By William Shakespeare; Directed by Elizabeth LeCompte
Produced by The Wooster Group
Off Broadway, New Adaptation
Runs through 4.19.15
St. Ann's Warehouse, 29 Jay Street
by Lee Kinney on 4.15.15
Cry, Trojans! Photo by Paula Court.
BOTTOM LINE: A breakneck mash-up of the Bard and Native American cinema both confounds and exhilarates.
Troilus and Cressida is among Shakespeare’s more impenetrable works. Produced rarely, and dismissed often, the play is his take on the epic collision of the Greeks and the Trojans over the abduction of Helen, wife of Greek King Menelaus, at the hands of Paris, Prince of Troy. This particular mythology is most often attributed to Homer’s Iliad, however Shakespeare’s text draws on, among others, Chaucer’s account, expanding the secondary plot line of Troilus, a Trojan prince, and his love Cressida, another Trojan who is offered to the Greeks in exchange for a prisoner of war.
The Wooster Group’s adaptation, Cry, Trojans!, arrives at St. Ann’s Warehouse following a previous incarnation in London, as a collaborative production with the Royal Shakespeare Company. The British company played the Greeks, while their American counterparts played the Trojans (directed then as they are now by Artistic Director Elizabeth LeCompte). Each group rehearsed in isolation from the other, and the production was only fully realized when the two met in London for performances as part of the 2012 Summer Olympics.
The current version is a reworking of this collaboration, with The Wooster Group all but eliminating the presence of the Greeks, and focusing acutely upon their Native American conception of the Trojans. Though the production does not overcome the opacity for which Shakespeare’s play is criticized, it does very fully embrace the problems of the script -- the radical shifts of mood, the confounding behavior of many key characters, the distancing nature of the text -- achieving an emotional through-line where plot falls short.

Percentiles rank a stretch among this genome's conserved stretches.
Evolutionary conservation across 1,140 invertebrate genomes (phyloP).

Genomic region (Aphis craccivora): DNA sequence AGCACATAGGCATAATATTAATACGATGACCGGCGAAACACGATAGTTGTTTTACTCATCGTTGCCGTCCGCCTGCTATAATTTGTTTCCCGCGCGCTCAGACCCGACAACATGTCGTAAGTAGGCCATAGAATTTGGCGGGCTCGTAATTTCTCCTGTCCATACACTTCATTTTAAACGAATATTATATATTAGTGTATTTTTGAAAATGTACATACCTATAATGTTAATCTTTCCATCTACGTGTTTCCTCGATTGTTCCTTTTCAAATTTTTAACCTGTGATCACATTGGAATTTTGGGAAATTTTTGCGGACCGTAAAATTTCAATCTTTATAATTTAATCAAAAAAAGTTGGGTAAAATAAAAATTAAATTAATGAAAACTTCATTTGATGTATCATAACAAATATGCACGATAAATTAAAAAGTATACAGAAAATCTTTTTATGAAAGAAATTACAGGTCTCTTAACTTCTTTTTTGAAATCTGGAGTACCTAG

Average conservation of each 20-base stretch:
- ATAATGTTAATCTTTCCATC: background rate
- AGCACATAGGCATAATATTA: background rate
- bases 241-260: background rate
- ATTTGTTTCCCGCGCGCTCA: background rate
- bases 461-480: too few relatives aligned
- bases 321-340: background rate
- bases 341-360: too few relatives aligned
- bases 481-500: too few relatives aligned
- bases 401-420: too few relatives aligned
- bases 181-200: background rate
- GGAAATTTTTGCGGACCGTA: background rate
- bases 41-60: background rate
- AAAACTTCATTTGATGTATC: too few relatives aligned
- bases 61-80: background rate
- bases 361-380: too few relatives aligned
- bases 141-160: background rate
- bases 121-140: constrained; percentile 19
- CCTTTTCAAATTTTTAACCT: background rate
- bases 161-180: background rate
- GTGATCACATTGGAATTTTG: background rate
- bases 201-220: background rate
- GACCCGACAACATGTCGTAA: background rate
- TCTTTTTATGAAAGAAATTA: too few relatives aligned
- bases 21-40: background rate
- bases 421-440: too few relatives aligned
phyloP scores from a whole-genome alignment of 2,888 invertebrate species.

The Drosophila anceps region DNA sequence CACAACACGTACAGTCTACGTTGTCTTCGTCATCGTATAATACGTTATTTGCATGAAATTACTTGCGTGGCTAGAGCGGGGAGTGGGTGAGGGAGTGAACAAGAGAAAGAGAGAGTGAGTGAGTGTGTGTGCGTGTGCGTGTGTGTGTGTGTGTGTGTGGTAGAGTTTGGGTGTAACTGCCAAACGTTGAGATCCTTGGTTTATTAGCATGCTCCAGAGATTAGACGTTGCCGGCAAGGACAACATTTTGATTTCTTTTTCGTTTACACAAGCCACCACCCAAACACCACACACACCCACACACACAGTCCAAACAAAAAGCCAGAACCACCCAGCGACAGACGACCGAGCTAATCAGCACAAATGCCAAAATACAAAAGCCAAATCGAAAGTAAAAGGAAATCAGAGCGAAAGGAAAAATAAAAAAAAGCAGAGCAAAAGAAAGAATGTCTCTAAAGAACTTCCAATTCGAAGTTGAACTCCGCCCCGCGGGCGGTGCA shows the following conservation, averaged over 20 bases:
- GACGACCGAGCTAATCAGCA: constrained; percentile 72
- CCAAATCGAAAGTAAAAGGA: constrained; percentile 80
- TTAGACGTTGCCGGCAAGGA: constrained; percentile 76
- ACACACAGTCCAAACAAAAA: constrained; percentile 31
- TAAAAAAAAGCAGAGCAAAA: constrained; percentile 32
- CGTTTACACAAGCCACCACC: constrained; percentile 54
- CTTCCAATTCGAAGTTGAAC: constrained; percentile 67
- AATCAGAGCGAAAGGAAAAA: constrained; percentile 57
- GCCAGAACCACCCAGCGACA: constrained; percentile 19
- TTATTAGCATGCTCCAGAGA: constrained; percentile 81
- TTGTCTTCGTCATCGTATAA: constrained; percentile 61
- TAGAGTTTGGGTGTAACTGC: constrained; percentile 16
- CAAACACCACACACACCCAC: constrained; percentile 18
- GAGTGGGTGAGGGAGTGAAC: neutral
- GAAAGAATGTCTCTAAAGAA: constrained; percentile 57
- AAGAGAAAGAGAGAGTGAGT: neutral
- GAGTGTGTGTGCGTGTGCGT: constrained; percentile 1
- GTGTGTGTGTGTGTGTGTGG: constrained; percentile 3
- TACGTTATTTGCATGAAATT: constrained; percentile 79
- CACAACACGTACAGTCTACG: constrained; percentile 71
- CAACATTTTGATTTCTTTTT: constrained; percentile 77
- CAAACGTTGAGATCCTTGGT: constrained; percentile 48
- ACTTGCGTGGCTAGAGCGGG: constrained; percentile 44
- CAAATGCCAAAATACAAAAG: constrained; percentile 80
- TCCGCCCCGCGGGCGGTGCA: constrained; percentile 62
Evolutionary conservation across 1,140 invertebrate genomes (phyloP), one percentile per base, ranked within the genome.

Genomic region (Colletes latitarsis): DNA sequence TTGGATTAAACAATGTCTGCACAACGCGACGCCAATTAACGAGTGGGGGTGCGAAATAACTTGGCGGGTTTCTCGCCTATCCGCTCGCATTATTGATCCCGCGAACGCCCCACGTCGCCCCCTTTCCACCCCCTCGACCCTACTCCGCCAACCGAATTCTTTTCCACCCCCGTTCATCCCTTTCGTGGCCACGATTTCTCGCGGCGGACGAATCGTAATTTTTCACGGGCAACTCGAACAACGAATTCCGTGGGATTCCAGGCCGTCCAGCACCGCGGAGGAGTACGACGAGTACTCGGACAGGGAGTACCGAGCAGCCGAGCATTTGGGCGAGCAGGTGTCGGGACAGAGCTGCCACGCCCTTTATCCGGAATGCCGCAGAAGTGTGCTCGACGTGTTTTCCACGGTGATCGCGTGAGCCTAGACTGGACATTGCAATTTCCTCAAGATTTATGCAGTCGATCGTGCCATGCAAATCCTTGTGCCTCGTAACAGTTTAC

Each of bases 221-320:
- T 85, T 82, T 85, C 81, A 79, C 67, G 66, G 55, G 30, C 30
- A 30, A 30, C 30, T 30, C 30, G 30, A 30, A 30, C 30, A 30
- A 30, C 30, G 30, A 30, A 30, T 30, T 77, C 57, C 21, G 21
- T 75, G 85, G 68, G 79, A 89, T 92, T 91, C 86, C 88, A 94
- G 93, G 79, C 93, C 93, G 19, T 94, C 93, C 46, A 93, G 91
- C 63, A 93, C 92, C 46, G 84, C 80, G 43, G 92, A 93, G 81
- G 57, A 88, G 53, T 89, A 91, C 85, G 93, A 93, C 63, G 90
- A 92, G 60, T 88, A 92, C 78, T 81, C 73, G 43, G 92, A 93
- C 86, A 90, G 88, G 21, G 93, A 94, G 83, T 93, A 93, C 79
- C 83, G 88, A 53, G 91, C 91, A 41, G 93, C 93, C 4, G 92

Wooster mainstay Scott Shepherd (Gatz) introduces the evening in the affected vanilla tone that comes to define his Troilus, outlining the RSC collaboration and the cowboy-mask conceit they will use when mimicking the Brit’s performances of Greek characters. It is a boyish, folksy opening, with other Trojans making their way onstage with a variety of colorful musical instruments, and ending with Shepherd’s send off: “I hope you like this song.” From here, the play rapidly thrusts itself into an existential abyss, with the heavy weight of Bruce Odland’s chaotic soundscape dropping firmly into place, grinding ferociously with Shepherd’s quaint politesse.
Such is the effect of LeCompte's vision of Troy. A kind of tonal cacophony sustains the entire evening, with stability being cyclically established and undermined, and the natural flow of events and relationships kept just out of reach by the physical and emotional world they inhabit (a charming post-coital scene between Troilus and Cressida is punctuated by alternating haymakers, each connecting with an explosive release of nightmarish bass drones).
It is not always an experience that feels coherent, or accessible, but as is true of the Group’s canon of work, it is deeply stimulating and engages a performative experience outside of narrative clarity. Much as the operation of the theatrical machine is laid bare by the two operators sitting at the front of the audience manipulating the technical elements of the production in real time, so too the gears of Shakespeare’s imperfect machine are on display, with LeCompte’s distinct physical language revealing an emotional structure that might be muddied by an otherwise problematic script.
(Cry, Trojans! plays at St. Anne's Warehouse, 29 Jay Street, through April 19, 2015. Performances are Tuesdays through Saturday at 8PM and Sundays at 5PM. Tickets are $25-$50 and are available at stannswarehouse.org or by calling 718.254.8770 or 866.811.4111)